I was an IT guy in life insurance in the 1990s. I spent nine years developing programs to project insurance values (dividends, guaranteed cash value, premiums) into the future on Illustrations (sales proposals and projections on in-force policies) for a couple of different companies. One big project I worked on was the NAIC Illustration. In 1996 several of the state insurance commisioners started passing laws that a simple illustration would have to be presented when the policy was delivered to the policy owner so that they would understand the policy. It also had to be signed and dated by the policy owner and retained by the Insurance company to prove that the policy owner understood the policy. This easy-to-understand illustration ended up being 6-10 pages long. It's difficult to understand why this insurance product has to be so complicated. Are life insurance companies still required to present the NAIC Illustration?

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KEEPING IT SIMPLE

Postby mephistophles » Mon Dec 10, 2007 2:01 pm

So, there you go again Iguy, not answering the question but posing one of your own.

The questios are: Do you back the thinking of Taylor, Mel and Michael in their book mentioned above? If you do not back the written remarks on the the subject of whole life in the Bogleheads guide, why not? What qualifications, if any, do you have that enables you to post repeatedly, as if you were knowledgeable on these subjects? Are you insurance licensed? Are you a CLU?

I post anonymously as ole meph. I don't think that telling one I am among the hundreds of thousands of insurance agents passing by nor that I am a CLU nor that I have 40 years of experience poses any danger to my anoymity.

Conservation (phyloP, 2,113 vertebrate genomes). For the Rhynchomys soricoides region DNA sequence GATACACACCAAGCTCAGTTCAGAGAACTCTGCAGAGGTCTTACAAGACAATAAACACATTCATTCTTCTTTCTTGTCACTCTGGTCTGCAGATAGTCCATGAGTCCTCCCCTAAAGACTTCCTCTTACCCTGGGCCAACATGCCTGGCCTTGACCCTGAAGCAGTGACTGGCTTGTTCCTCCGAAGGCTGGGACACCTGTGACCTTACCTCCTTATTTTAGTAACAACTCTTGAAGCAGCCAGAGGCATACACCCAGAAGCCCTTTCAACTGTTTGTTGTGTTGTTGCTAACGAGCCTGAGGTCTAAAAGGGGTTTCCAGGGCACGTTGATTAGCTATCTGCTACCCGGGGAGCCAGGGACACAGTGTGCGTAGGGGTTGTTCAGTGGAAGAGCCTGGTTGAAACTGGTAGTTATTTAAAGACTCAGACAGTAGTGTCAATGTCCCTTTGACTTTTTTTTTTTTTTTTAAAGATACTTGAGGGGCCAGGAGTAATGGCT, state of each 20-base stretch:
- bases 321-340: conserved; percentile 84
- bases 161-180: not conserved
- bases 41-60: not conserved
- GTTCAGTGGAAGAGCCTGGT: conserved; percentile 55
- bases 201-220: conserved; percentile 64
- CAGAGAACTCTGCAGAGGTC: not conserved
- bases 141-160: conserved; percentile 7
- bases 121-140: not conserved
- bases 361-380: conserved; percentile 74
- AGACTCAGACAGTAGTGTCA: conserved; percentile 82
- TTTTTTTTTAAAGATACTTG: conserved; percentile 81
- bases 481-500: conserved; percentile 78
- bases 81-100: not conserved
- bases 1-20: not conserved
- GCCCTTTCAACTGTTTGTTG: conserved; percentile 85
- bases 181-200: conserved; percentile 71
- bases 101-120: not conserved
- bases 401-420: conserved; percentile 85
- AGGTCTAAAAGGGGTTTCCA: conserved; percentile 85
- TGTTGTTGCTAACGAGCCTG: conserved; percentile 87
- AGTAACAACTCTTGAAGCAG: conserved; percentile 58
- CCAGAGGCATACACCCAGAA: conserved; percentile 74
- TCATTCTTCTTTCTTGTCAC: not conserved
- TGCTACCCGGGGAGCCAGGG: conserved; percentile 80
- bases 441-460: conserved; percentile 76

I do not think that giveing us your qualificatin, if any, poses any threat to your identity being exposed here.

What I do think, based on reading your voluminious posts, since you joined here just a few months ago, is that you are on some kind of ego trip to push your private agenda of whole life.

What I do know is that you cannot be objective because of the proportionately large commissions whole life exacts as opposed to other solutions.

So, try answering these questions, which have been repeatedly asked of you in one context or another.

Insurance Guy

Postby Insurance Guy » Mon Dec 10, 2007 3:13 pm

I'll repeat what I have already answered.

I have not read their book. All that I know about their insurance advice comes from what you have told me. The problem is that you have told me two different things:

Quote:
Their book, The Bogleheads Guide to Investing on page 246 states clearly that term insurance is the way to go to get the job done at the lowest cost.



This statement doesn't treat people as individuals. It is true sometimes and not true othertimes. It's true for those who have a temporary need and false for a permanent need.

Quote:
The Bogleheads Guide to Investing, written by Mel, Taylor and Michael recommends low cost term as the best solution for the insurance needs of the majority of those in what I call family markets.


I agree with this. Term is the best for the majority of those in the faimly market. It's just not best for everyone.

Insurance Guy

Postby Insurance Guy » Mon Dec 10, 2007 3:18 pm

I was an IT guy in life insurance in the 1990s. I spent nine years developing programs to project insurance values (dividends, guaranteed cash value, premiums) into the future on Illustrations (sales proposals and projections on in-force policies) for a couple of different companies. One big project I worked on was the NAIC Illustration. In 1996 several of the state insurance commisioners started passing laws that a simple illustration would have to be presented when the policy was delivered to the policy owner so that they would understand the policy. It also had to be signed and dated by the policy owner and retained by the Insurance company to prove that the policy owner understood the policy. This easy-to-understand illustration ended up being 6-10 pages long. It's difficult to understand why this insurance product has to be so complicated. Are life insurance companies still required to present the NAIC Illustration?